tails vs. no tails breed cross - weird quirk of genetics?

burntumber

Songster
11 Years
Mar 26, 2008
222
0
129
I've crossed a pure Langshan roo with pure Speckled Sussex hens. These were hatchery birds so this is how I know they're pure. Example of the two breeds:



The results of the cross are these bizarre tail variations...

Long tails, medium tails and no tails- and when I say no tail, I mean not even a tuft. These kids are around 7 weeks old, now.

Can someone explain what happened to their tails??? Langshans have very long tails and Speckled Sussex have medium tails. Neither breed is a "no tail" breed.

It doesn't appear to be sex-linked as there seem to be pullets and cockerels of each type. I could be mistaken, though- it just appeared that way when I tried to sex them by their face and then by their tail type- it seemed incongruent.

I'm just really curious about this tail business!!


No Tail:


Medium Tail



Long Tail:
imageshack has decided to have brain farts while I tried to upload this pic, so you'll have to take my word for it- the tails are lllooong and straight.
 

burntumber

Songster
11 Years
Mar 26, 2008
222
0
129
I never thought to feel for a tail bone. Could the tail bone be missing in the no-tails, then? I'll check and let you know.

Why would it be missing?
 

burntumber

Songster
11 Years
Mar 26, 2008
222
0
129
So I checked and the no-tails have no tail bone structure at all.
 

burntumber

Songster
11 Years
Mar 26, 2008
222
0
129
Quote:No- in fact, that top chick pic shows some "furry" feet in the top left hand corner. I can see how they got that from the Langshan and the clean legs from the Sussex. (Must been clean legs are the dominant gene as way more of them have clean legs.) That makes sense to me.

But this no-tail thing has me scratching my head.
 

Kev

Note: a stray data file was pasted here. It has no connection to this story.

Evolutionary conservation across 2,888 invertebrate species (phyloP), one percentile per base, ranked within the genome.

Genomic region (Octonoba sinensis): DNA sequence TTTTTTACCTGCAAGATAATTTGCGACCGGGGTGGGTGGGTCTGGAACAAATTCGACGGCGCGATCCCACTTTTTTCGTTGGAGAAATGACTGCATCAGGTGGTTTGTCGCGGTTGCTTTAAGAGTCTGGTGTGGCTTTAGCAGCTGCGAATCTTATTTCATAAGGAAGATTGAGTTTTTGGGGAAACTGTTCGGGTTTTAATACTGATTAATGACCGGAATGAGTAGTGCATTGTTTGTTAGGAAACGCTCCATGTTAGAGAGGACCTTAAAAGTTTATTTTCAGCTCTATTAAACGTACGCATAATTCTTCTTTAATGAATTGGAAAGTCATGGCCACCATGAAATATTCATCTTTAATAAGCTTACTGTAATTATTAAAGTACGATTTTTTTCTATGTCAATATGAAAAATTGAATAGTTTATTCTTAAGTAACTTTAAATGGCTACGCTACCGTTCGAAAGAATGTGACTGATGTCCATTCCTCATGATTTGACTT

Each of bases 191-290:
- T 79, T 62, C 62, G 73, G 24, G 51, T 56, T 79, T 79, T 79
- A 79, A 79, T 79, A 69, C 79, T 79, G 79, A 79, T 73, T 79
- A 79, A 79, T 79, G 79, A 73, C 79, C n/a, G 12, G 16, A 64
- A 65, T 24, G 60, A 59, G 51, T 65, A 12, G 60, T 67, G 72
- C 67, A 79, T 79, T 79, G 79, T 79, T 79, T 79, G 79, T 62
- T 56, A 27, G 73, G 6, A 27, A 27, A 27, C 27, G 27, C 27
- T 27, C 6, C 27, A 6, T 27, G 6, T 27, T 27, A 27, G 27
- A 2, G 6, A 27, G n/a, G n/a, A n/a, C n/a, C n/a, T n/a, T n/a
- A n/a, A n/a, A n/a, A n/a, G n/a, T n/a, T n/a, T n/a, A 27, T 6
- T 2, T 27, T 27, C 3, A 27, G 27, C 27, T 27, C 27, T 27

Crowing
12 Years
Jan 13, 2008
6,517
700
361
Sun City, California
Actually leg feathering is dominant. Most if not all chicks should have some level of leg feathering. I see the feathered legs now that you pointed it out. You should have seen more like that, or slightly less feathering(short fuzz going down the legs but not to the toes is a common look in crosses).

Hatchery stock are notorious for being not exactly pure, either breed-wise or genetics-wise.

Still, the true rumpless is interesting. Especially if you had more than one.. how many chicks did you hatch and how many are true rumpless?

More than one rumpless indicates it's probably a recessive gene going on or one of the parents was a rumpless. The usual rumpless(as in araucanas) is a dominant and a cross with a rumpless gives variously tailed birds- from clean rumpless all the way to normal tails.
 

burntumber

Songster
11 Years
Mar 26, 2008
222
0
129
"Still, the true rumpless is interesting. Especially if you had more than one.. how many chicks did you hatch and how many are true rumpless?

More than one rumpless indicates it's probably a recessive gene going on or one of the parents was a rumpless. The usual rumpless(as in araucanas) is a dominant and a cross with a rumpless gives variously tailed birds- from clean rumpless all the way to normal tails."

So they're called rumpless. Good to know. Also interesting to know feathered legs are the dominant gene. Thanks for explaining.

I'll see how many are truly rumpless when they come in tonight. They're out foraging for the day- to their delight, as it's been raining non-stop since Friday and they've been cooped up.
 

burntumber

Songster
11 Years
Mar 26, 2008
222
0
129
So... There are ten chicks and two are rumpless. One has about 1/4 of a rump. I thought it was rumpless, but there's a tiny bump.
 

New posts New threads Active threads

Top Bottom